E The wind blows because of marmot flatulence Feedback Heating near the equator

E the wind blows because of marmot flatulence

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E) The wind blows because of marmot flatulence. Feedback: Heating near the equator causes pressure differences that drive the winds. On a rotating body, whether a flat merry-go-round or a spherical Earth, the rotation causes flows to curve . And very very very little of the wind is traceable to marmots. Points Earned: 1.0/1 .0 Correct Answer(s): C 13. You watched online as Dr. Alley carved a sand canyon with his finger. Based on what you saw, and on what you know about slopes, stability, mass movement, etc., if a landslide happened someplace last week, you would tell the neighbors:
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A) All is safe now; nature relieves stress and removes instabilities, and that is what the landslide did. B) Run for your lives! Landslides are always followed by floods and more landslides. C) Care is required; landslides are removing instabilities and moving things towards stability, but a second landslide, or a flood, or other problems are real possibilities. D) Run for your video cameras! Landslides are invariably followed by professors sticking out fingers, and you can get footage to win megabucks on America’s Funniest Classroom Videos. E) Special care is required; landslides invariably trigger earthquakes. Feedback: When Dr. Alley made a “landslide”, others often followed, but not always. Similar behavior is often observed in nature. The Gros Ventre slide near the Tetons dammed a river, with dam failure later releasing a flood, but a flood was avoided at Hebgen Lake outside of Yellowstone. And so far, we don’t think that America’s Funniest Classroom Videos is handing out megabucks. But let us know if they start. Points Earned: 1.0/1 .0 Correct Answer(s): C 14. In the photo above, Sam Ascah is standing on sand and gravel in a pothole, where a stream swirls during the short but intense thunderstorms of Zion National Park. And next to that stream, the other picture shows the sandstone and the hang-on-so-you-don't-fall-over-the-cliff chain along the trail. A likely interpretation of these features is: A) The Park Service carefully cut little grooves behind the chain before they hung it, so that it would look cute and slide well, and they cut the potholes so that hikers would have something to look at. B) The stream swirled rocks around and cut the potholes, and even bounced up the cliff to cut the notches behind the chain.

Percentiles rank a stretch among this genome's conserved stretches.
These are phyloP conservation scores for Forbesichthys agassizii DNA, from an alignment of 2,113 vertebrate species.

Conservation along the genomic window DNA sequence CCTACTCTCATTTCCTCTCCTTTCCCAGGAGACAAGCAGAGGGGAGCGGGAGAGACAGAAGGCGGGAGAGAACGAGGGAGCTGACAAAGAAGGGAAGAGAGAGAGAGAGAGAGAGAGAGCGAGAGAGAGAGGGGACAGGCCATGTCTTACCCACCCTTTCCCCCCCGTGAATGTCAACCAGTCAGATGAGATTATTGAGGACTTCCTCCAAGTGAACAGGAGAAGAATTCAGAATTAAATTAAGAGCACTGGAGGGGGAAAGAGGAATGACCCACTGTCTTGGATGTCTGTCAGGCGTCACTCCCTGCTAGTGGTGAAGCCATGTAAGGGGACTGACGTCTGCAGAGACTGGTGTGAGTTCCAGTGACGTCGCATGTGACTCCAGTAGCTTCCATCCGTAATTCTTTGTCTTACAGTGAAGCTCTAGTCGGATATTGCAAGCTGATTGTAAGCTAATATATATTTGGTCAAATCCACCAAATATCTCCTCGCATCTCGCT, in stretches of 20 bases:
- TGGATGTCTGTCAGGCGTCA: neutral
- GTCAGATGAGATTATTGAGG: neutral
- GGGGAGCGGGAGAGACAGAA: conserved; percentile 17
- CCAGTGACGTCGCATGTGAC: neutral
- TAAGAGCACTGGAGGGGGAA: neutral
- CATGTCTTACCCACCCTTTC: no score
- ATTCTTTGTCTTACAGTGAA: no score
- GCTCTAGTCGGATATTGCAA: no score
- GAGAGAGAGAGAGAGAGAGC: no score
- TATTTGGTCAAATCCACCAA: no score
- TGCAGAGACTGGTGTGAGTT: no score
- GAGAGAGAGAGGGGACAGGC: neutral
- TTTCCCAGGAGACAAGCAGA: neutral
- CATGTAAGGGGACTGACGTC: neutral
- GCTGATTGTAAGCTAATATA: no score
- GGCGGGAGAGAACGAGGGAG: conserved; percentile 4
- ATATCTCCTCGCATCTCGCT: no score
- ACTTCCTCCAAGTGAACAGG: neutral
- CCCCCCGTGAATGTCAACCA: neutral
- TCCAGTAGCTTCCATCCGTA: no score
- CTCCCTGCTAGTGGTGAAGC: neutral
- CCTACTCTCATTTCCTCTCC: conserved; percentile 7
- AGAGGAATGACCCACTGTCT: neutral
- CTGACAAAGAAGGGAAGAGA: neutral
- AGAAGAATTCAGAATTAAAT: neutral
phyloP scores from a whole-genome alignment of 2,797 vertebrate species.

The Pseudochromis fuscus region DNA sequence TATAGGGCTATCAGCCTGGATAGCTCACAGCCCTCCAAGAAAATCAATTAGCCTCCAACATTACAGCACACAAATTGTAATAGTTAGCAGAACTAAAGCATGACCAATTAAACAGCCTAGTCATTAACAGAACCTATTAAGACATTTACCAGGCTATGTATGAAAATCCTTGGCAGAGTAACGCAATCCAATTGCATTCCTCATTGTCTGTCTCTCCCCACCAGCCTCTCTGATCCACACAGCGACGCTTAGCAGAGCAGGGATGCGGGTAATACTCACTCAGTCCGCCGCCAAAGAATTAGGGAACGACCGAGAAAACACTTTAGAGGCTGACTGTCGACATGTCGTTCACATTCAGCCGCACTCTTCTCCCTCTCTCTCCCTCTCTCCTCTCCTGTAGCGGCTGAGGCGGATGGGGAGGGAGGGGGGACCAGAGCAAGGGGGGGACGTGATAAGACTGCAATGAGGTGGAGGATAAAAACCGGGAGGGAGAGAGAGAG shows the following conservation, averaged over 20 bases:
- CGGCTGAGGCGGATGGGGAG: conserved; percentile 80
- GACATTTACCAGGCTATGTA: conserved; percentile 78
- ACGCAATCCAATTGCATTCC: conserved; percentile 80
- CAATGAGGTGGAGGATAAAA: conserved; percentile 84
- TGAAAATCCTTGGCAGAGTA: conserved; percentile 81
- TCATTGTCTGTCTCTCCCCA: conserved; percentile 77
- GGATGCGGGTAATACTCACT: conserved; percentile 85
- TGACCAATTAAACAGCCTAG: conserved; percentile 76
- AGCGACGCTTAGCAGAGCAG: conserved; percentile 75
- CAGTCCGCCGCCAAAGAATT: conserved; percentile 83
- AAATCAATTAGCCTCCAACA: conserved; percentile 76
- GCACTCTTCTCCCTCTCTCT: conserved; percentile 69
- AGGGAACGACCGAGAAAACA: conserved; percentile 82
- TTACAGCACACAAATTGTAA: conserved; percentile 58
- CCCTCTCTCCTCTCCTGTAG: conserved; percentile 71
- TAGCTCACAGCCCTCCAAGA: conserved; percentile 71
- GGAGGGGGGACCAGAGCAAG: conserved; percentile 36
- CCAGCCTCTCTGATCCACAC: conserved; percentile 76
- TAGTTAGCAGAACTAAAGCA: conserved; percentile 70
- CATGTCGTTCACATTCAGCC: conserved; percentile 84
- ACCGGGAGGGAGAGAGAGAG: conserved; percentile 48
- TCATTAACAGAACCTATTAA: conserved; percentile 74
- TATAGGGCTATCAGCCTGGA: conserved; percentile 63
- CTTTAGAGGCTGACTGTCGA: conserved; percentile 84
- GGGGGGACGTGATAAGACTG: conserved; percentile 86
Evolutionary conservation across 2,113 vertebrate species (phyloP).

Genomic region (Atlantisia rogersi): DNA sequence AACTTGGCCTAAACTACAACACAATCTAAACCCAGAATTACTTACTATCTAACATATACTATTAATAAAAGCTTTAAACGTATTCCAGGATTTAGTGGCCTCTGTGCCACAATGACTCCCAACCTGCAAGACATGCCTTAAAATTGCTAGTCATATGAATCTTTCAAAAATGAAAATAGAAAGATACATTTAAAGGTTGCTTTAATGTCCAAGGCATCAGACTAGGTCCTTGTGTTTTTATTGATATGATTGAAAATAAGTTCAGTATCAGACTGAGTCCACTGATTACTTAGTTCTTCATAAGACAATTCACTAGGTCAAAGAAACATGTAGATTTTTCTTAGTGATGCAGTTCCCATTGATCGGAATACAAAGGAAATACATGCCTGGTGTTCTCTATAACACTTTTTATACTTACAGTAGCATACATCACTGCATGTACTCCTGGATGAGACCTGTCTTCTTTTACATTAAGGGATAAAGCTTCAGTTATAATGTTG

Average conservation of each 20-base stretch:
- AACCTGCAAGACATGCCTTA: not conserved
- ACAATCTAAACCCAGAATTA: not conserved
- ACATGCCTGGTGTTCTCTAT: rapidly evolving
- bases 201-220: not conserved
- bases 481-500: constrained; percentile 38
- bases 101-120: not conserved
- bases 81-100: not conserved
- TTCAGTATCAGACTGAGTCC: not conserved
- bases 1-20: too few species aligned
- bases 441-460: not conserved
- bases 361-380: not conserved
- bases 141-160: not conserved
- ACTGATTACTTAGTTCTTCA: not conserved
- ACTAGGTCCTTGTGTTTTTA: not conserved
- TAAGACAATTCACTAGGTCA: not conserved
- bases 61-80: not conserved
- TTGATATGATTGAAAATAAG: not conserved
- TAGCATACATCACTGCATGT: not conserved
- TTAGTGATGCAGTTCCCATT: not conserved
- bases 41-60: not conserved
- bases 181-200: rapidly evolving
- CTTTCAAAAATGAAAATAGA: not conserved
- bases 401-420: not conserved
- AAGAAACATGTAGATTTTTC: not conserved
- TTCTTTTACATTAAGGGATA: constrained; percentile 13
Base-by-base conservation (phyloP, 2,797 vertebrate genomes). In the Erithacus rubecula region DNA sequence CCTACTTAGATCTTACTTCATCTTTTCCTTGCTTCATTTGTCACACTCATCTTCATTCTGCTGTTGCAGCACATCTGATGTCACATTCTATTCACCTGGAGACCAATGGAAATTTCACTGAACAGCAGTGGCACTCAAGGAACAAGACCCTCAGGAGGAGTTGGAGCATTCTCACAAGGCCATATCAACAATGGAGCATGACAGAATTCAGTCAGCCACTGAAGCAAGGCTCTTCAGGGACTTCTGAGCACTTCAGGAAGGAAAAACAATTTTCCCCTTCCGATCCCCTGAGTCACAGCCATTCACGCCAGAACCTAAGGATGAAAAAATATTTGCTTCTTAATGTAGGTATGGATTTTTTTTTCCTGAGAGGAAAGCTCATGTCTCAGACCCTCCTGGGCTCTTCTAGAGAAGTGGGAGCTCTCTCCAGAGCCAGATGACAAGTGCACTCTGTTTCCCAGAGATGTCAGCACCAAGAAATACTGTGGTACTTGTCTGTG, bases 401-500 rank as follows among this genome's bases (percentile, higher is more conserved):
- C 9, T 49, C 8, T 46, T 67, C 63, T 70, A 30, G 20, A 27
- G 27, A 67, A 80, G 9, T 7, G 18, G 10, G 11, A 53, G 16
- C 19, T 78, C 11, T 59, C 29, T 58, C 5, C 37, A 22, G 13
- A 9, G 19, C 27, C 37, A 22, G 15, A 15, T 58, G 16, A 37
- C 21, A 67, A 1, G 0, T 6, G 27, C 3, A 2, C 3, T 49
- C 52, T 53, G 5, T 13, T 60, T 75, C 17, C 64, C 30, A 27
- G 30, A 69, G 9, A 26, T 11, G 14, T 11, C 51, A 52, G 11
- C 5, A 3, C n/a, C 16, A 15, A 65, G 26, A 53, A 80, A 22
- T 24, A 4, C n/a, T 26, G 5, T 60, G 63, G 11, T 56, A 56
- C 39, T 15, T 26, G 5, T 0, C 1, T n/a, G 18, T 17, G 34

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C) The grooves behind the chain have been cut over decades by motion of the chain as hikers grabbed it, and the potholes were cut by water swirling rocks around during the rare floods over much longer times. D) The potholes and the grooves behind the chain were gnawed by giant beavers. E) The potholes and the grooves behind the chain were gnawed by giant marmots. Feedback: The chain really has hung there for decades, and has been scraped against the cliff dozens of times per day each summer, slowly wearing into the easily broken sandstone. The stream does swirl rocks around and slowly wear down the potholes. The potholes were there beside the cliff when the trail was established, and haven’t changed too much over decades. Points Earned: 1.0/1 .0
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